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Autumn Bryant, Kauffman Scholars alumna, speaks at Rethink Ed.

Creating a community in which young professionals of color want to live

Kauffman Scholars Inc. and the Hispanic Development Fund recognize the need to develop an honest, open, and supportive conversation that will best prepare Kansas City and young professionals of color for success.

In 2042, the United States will be majority-minority, meaning that there will be more American citizens representing non-European heritages in our history. The demographics of our incredible, diverse country will continue to shift. Yet, these shifts represent a country rich in culture but not always acceptance.

Talent defines the success of a city or community. Cities that can attract educated, talented people see significant economic prosperity, attract large employers and incubate successful entrepreneurship. The shifting demographics make it an imperative that ethnic and racial minorities find community, opportunity, and success in growing cities, sharing their talent and consumer power.

Diversity drain is brain drain

KSI and the Hispanic Development Fund are not waiting for an exodus of professionals but instead creating the space for young professionals to build and lead the Kansas City they wish to call home.

Earlier this year, Kansas City became aware of a fact that maybe wasn’t a surprise to its non-white residents.

In 2015, the city gained 3,000 more people with bachelor’s degrees than the city lost. That shifted dramatically in 2016 when 4,000 more people with bachelor’s degrees moved out of Kansas City than moved in. As the city attempts to diagnose this sudden shift, a recent Quality of Life survey, commissioned by the Kauffman Foundation in partnership with the Mid-America Regional Council (MARC), may hold a clue. The yet-unreleased 2018 survey found that 41 percent of African Americans and 35 percent of non-white residents see themselves as leaving the city within five years – in stark contrast to the 17 percent of white residents.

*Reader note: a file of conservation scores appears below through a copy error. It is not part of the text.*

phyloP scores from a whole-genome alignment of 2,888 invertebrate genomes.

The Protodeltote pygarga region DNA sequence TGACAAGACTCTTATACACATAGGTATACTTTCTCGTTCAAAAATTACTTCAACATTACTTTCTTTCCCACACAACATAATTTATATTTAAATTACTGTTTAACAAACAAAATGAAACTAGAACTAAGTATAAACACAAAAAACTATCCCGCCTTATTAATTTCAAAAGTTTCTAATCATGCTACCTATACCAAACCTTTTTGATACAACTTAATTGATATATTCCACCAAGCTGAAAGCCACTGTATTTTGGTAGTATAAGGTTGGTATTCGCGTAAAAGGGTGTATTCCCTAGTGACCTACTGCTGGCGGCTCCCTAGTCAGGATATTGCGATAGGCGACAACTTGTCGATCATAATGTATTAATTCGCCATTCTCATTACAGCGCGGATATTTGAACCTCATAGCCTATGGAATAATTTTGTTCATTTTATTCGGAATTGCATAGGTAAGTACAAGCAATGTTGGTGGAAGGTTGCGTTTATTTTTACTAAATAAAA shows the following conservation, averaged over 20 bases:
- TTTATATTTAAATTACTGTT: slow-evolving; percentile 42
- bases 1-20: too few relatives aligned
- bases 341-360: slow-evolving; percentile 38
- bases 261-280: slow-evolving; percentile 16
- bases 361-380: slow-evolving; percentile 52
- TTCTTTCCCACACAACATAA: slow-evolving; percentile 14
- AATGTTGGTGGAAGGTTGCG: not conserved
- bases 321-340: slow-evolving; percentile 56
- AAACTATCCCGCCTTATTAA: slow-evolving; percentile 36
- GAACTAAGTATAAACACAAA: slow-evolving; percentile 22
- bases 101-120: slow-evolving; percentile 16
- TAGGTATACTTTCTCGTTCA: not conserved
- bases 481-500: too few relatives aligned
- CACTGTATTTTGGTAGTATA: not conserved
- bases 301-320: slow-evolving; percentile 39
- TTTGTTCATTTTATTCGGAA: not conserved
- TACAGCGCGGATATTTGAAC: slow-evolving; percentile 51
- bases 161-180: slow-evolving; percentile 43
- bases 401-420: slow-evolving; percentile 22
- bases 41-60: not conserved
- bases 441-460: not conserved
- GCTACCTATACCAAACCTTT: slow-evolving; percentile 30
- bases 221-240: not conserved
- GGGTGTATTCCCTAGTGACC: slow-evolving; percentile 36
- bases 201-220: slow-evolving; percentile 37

The sentiment from minorities wanting to leave the city was captured in a piece in The Kansas City Star that explored the question, “Is KC social scene for whites only?” The piece and this issue goes much further than simply not having a place to socialize. It exposes a lack of community space to be your authentic self as a welcomed and valued part of the community. If this contributes to black and brown professionals leaving the city, what is the possibility to continue to gain educated talent? It is a question that has been articulated in many companies’ priority list as a diversity and inclusion initiative.

Creating space for conversation and community

Kauffman Scholars Inc. (KSI), an organization led and staffed primarily by professionals of color, has decided to take a different approach. Through its unique scholarship and coaching model, KSI anticipates the graduation of more than 800 college students in 2023, all entering into their young careers. The majority of these students are first-generation graduates and represent a truly diverse ethnic and racial makeup. As KSI prepares for these professionals of color to enter into the workplace, many planning to come back or stay in the Kansas City region, it recognizes the need to develop an honest, open, and supportive conversation that will best prepare Kansas City and the Scholars for success.

In partnership with the Hispanic Development Fund, KSI has launched Young Professionals of Color, a series of talks, network opportunities, and diversity-centered resources to support the developing multicultural professional. KSI and the Hispanic Development Fund are not waiting for an exodus of professionals but instead creating the space for young professionals to build and lead the Kansas City they wish to call home.

Autumn Bryant, a Kauffman Scholars alumna and 2017 graduate of University of Missouri – Kansas City, touched on this topic during a presentation at Rethink Ed: “Something I started to identify was the disparity in cultural backgrounds in my environment,” said Bryant, of her experience as a young professional in Kansas City. “Usually for me, my color is not a barrier, because I feel if I’m in room, I’m supposed to be there … but when you spend day in and day out with a team, in an environment and in a culture, some things can start to weigh on you.

“It opened my eyes to the fact that they [co-workers] know very little about me and I know very little about them,” she said.

The first talk, “Authentic Self in the Workplace,” from 5:30 to 7 p.m. May 17, will elevate four professionals of color – Laura Alvarez, marketing program manager at H&R Block; Nicole Jacobs Silvey, associate director external relations at the University of Missouri – Kansas City; Edgar J. Palacios, acting director at Blue Hills Community Services; and Murray Woodard, program officer in Education at the Ewing Marion Kauffman Foundation – to lead discussion and take questions on this often hidden conversation.

This event is sold out, but add your name to the waiting list and stay connected to KSI on LinkedIn for upcoming YPOC-KC events. If you are not in Kansas City, join the conversation in the comments below – share your experiences and let us know what is working in your community.

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